By Cindy Atoji, a veteran newspaper journalist who specializes in healthcare and business coverage.
Maybe you remember the tale of the Little Engine Who Could. It’s an old children’s story about the value of optimism and hard work, and also the power of “I Think I Can,” the motto that the determined blue engine repeated as it chugged its way slowly up a mountainside, succeeding where bigger, stronger engines failed: “I Think I Can, I Think I Can, I Think I Can.”
The power of positive thinking is an age-old truism. It only makes sense that you are what you think. “Most folks are about as happy as they’ve made up their minds to be,” said Abraham Lincoln – and who wants to argue with wise old Abe? After all, it’s the American way to believe in yourself and to achieve big dreams. And many studies show a possible connection between positive thinking and health. General feelings of happiness and optimism can play a protective role in both emotional and physical well-being. Scientists speculate that the immune system (which helps protects you against illness) communicates with the brain (center of emotions), and there is even evidence, for example, that anger and depression can be correlated with a predisposition for having a second heart attack for patients who are already suffering from coronary disease.
The 1952 classic, The Power of Positive Thinking, by Protestant preacher and author Norman Vincent Peale, long ago set the framework for believing that positive thoughts can bring about positive realities. And more recently, the runaway bestseller The Secret by Rhonda Byrne says the most powerful law in the universe can be summed up as: “You are the most powerful magnet in the universe . . . so as you think a thought, you are also attracting like thoughts to you.”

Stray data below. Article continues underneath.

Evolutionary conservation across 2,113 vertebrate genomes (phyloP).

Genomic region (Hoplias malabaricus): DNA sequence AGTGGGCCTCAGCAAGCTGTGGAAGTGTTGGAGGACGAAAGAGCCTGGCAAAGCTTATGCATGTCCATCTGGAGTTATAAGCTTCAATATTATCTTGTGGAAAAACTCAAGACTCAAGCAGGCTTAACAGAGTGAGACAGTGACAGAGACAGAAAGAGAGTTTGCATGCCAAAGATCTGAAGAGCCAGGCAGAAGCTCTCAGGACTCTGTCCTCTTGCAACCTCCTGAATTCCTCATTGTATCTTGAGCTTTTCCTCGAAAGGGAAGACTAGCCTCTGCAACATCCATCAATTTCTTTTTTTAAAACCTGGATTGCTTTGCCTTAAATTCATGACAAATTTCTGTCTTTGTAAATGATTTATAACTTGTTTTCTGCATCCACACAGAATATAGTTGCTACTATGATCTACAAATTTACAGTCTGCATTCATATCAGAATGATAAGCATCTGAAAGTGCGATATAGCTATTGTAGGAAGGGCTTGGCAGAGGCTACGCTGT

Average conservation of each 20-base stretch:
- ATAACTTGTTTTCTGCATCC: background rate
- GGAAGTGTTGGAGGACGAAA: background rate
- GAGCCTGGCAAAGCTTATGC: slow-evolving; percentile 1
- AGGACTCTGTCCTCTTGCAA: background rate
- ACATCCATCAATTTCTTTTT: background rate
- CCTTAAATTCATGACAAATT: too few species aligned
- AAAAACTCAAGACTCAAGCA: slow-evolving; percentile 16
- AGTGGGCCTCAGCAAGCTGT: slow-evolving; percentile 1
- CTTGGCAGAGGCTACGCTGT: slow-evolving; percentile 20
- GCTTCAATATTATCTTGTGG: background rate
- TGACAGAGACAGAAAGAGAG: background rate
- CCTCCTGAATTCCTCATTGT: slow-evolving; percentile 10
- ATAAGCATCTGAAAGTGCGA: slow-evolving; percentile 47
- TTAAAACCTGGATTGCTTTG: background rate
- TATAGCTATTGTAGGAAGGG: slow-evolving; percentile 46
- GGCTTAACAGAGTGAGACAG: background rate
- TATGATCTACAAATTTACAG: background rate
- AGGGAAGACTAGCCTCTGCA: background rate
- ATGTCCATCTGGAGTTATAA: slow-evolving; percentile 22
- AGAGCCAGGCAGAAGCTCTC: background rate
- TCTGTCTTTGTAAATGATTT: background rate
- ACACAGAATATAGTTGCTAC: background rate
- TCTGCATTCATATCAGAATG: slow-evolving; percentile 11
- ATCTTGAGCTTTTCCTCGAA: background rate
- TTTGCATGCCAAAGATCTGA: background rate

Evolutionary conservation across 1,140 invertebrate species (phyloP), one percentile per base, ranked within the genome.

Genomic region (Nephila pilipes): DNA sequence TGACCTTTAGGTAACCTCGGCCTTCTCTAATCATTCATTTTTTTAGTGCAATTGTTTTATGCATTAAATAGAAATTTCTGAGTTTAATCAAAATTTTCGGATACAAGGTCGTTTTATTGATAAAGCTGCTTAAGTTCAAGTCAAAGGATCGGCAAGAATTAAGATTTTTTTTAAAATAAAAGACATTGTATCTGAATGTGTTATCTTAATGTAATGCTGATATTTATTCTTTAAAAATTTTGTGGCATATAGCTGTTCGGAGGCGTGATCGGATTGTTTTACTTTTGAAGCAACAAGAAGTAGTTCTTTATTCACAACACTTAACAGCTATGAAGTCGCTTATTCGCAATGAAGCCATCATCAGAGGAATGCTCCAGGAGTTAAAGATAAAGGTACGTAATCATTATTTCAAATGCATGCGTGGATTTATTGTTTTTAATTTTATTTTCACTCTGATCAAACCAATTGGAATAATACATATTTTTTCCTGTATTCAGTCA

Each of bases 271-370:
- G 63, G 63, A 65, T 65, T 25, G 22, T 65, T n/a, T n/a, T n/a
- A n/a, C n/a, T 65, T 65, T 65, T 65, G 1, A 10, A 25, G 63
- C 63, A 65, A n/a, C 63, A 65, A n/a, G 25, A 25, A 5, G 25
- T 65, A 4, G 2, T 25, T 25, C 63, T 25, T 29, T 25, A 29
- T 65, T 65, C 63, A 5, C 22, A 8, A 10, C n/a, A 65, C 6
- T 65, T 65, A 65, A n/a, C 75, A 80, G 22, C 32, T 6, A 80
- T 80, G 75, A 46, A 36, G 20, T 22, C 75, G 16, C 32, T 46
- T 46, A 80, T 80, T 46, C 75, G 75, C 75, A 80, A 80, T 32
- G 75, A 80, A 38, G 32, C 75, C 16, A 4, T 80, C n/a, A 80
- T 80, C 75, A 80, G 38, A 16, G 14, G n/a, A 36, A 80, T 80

But let’s be honest. Who hasn’t struggled with the blues, or felt discouraged, negative, sad, or depressed? Thinking positive doesn’t mean squishing or ignoring your real feelings, or being inauthentically upbeat; rather, it’s about acknowledging your thoughts and emotions and trying to replace them with constructive thinking. It’s a change of inner dialogue, from, “You idiot!! Why did you say that?” to “It’s OK, everyone makes mistakes.”
So – whether it’s telling yourself “I’m doing the best I can” or “You go, girl!” – here are some tips for positive self-talk:
- Use Affirmations Frequently: Experts say it takes around 30 days to form a new habit. It takes time to change mental grooves – change doesn’t happen overnight. So be patient and kind with yourself, like a baby learning to walk. You’ll stumble and fall (“I’m a fat pig.”) but with time, new, positive thoughts will emerge (“I’m trying my very best to lose weight.”)
- Belief Comes with Time: It might feel totally weird and fake to start to play happy inner tapes when you’re used to negative internal messages. But after while it can become second nature.
- Reinforce Affirmations by Journaling: Take a few minutes every day to write in a journal and get to know yourself by expressing your inner thoughts. Seeing your words on paper has an amazing self-affirming quality. You can use the private Journal feature in My Page.
- Talk to Yourself Aloud: Some suggest the mirror technique – stand in front of a mirror and say nice things to yourself. But if this feels too strange, try saying affirmations out loud while driving or walking to school.
- Repetition is Calming: Chanting mantras, or positive affirmations, are used during meditation in some eastern religions. Mantras get their power from both the meaning of the words and the sound (such as “peace and calm”), and the repeated chanting can lead to an alternative state of awareness and relaxation. You can try chanting your affirmations as well.
So, be like the Little Engine Who Could: “I Think I Can,” “I Think I Can,” “I Think I Can.” And whatever it is you strive for – yes, you can!
This article was reviewed by BodiMojo expert Tara Cousineau, PhD.
Last reviewed October 2014